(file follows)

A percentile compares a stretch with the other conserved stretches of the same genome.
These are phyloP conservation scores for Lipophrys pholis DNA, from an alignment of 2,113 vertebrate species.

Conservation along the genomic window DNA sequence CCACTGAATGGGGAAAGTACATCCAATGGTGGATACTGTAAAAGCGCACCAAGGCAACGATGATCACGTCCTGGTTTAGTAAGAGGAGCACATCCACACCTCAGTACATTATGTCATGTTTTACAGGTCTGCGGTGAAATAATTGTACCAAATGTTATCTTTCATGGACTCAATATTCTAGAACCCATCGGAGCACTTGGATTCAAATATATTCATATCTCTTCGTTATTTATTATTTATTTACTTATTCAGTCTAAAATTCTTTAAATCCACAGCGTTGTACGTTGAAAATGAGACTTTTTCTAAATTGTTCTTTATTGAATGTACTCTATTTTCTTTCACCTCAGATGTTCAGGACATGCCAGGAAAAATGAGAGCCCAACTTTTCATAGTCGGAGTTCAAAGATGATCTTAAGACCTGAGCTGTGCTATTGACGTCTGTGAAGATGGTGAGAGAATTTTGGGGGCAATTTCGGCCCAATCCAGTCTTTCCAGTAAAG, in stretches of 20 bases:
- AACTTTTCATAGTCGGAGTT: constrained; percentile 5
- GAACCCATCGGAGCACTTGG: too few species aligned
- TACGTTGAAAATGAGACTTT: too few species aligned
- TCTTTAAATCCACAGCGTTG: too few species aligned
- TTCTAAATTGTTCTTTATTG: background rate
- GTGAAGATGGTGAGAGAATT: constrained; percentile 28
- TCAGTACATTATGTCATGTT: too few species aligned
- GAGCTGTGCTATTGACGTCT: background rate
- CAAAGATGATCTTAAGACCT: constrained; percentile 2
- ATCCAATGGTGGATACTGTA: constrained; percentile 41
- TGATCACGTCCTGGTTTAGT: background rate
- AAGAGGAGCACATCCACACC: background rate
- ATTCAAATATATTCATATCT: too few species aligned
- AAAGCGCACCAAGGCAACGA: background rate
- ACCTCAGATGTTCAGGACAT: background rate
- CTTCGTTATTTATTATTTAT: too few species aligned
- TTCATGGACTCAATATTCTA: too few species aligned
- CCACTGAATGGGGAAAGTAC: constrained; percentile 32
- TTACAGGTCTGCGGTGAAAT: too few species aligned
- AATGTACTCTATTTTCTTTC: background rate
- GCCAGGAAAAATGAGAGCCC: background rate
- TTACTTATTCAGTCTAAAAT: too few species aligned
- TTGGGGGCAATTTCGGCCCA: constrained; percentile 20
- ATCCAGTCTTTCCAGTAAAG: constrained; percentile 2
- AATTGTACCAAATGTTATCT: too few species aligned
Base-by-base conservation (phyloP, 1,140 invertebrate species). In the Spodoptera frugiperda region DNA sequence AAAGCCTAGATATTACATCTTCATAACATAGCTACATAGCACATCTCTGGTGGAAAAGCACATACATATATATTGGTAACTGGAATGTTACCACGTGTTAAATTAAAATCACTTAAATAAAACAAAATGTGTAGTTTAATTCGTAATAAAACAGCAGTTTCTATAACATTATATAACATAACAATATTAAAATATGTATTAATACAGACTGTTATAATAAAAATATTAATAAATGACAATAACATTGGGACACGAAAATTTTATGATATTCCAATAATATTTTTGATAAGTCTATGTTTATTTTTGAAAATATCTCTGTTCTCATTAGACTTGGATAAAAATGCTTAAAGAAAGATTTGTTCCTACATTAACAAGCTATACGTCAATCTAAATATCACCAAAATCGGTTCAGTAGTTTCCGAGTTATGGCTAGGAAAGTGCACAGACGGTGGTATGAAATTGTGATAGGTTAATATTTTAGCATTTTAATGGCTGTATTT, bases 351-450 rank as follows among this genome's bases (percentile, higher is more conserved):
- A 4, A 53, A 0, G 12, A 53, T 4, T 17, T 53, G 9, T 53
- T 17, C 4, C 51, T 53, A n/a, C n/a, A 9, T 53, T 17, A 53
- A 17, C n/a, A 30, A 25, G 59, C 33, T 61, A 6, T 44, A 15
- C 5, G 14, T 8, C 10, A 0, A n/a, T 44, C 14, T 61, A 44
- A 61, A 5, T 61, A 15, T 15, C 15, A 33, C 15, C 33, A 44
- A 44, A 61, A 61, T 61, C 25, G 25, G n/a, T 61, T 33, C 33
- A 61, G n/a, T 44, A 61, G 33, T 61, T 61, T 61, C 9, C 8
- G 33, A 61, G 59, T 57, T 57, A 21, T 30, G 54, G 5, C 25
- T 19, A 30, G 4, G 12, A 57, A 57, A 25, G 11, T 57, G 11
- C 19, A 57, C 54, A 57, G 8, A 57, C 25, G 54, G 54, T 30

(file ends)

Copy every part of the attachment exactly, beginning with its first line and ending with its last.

A percentile compares a stretch with the other conserved stretches of the same genome.
These are phyloP conservation scores for Lipophrys pholis DNA, from an alignment of 2,113 vertebrate species.

Conservation along the genomic window DNA sequence CCACTGAATGGGGAAAGTACATCCAATGGTGGATACTGTAAAAGCGCACCAAGGCAACGATGATCACGTCCTGGTTTAGTAAGAGGAGCACATCCACACCTCAGTACATTATGTCATGTTTTACAGGTCTGCGGTGAAATAATTGTACCAAATGTTATCTTTCATGGACTCAATATTCTAGAACCCATCGGAGCACTTGGATTCAAATATATTCATATCTCTTCGTTATTTATTATTTATTTACTTATTCAGTCTAAAATTCTTTAAATCCACAGCGTTGTACGTTGAAAATGAGACTTTTTCTAAATTGTTCTTTATTGAATGTACTCTATTTTCTTTCACCTCAGATGTTCAGGACATGCCAGGAAAAATGAGAGCCCAACTTTTCATAGTCGGAGTTCAAAGATGATCTTAAGACCTGAGCTGTGCTATTGACGTCTGTGAAGATGGTGAGAGAATTTTGGGGGCAATTTCGGCCCAATCCAGTCTTTCCAGTAAAG, in stretches of 20 bases:
- AACTTTTCATAGTCGGAGTT: constrained; percentile 5
- GAACCCATCGGAGCACTTGG: too few species aligned
- TACGTTGAAAATGAGACTTT: too few species aligned
- TCTTTAAATCCACAGCGTTG: too few species aligned
- TTCTAAATTGTTCTTTATTG: background rate
- GTGAAGATGGTGAGAGAATT: constrained; percentile 28
- TCAGTACATTATGTCATGTT: too few species aligned
- GAGCTGTGCTATTGACGTCT: background rate
- CAAAGATGATCTTAAGACCT: constrained; percentile 2
- ATCCAATGGTGGATACTGTA: constrained; percentile 41
- TGATCACGTCCTGGTTTAGT: background rate
- AAGAGGAGCACATCCACACC: background rate
- ATTCAAATATATTCATATCT: too few species aligned
- AAAGCGCACCAAGGCAACGA: background rate
- ACCTCAGATGTTCAGGACAT: background rate
- CTTCGTTATTTATTATTTAT: too few species aligned
- TTCATGGACTCAATATTCTA: too few species aligned
- CCACTGAATGGGGAAAGTAC: constrained; percentile 32
- TTACAGGTCTGCGGTGAAAT: too few species aligned
- AATGTACTCTATTTTCTTTC: background rate
- GCCAGGAAAAATGAGAGCCC: background rate
- TTACTTATTCAGTCTAAAAT: too few species aligned
- TTGGGGGCAATTTCGGCCCA: constrained; percentile 20
- ATCCAGTCTTTCCAGTAAAG: constrained; percentile 2
- AATTGTACCAAATGTTATCT: too few species aligned
Base-by-base conservation (phyloP, 1,140 invertebrate species). In the Spodoptera frugiperda region DNA sequence AAAGCCTAGATATTACATCTTCATAACATAGCTACATAGCACATCTCTGGTGGAAAAGCACATACATATATATTGGTAACTGGAATGTTACCACGTGTTAAATTAAAATCACTTAAATAAAACAAAATGTGTAGTTTAATTCGTAATAAAACAGCAGTTTCTATAACATTATATAACATAACAATATTAAAATATGTATTAATACAGACTGTTATAATAAAAATATTAATAAATGACAATAACATTGGGACACGAAAATTTTATGATATTCCAATAATATTTTTGATAAGTCTATGTTTATTTTTGAAAATATCTCTGTTCTCATTAGACTTGGATAAAAATGCTTAAAGAAAGATTTGTTCCTACATTAACAAGCTATACGTCAATCTAAATATCACCAAAATCGGTTCAGTAGTTTCCGAGTTATGGCTAGGAAAGTGCACAGACGGTGGTATGAAATTGTGATAGGTTAATATTTTAGCATTTTAATGGCTGTATTT, bases 351-450 rank as follows among this genome's bases (percentile, higher is more conserved):
- A 4, A 53, A 0, G 12, A 53, T 4, T 17, T 53, G 9, T 53
- T 17, C 4, C 51, T 53, A n/a, C n/a, A 9, T 53, T 17, A 53
- A 17, C n/a, A 30, A 25, G 59, C 33, T 61, A 6, T 44, A 15
- C 5, G 14, T 8, C 10, A 0, A n/a, T 44, C 14, T 61, A 44
- A 61, A 5, T 61, A 15, T 15, C 15, A 33, C 15, C 33, A 44
- A 44, A 61, A 61, T 61, C 25, G 25, G n/a, T 61, T 33, C 33
- A 61, G n/a, T 44, A 61, G 33, T 61, T 61, T 61, C 9, C 8
- G 33, A 61, G 59, T 57, T 57, A 21, T 30, G 54, G 5, C 25
- T 19, A 30, G 4, G 12, A 57, A 57, A 25, G 11, T 57, G 11
- C 19, A 57, C 54, A 57, G 8, A 57, C 25, G 54, G 54, T 30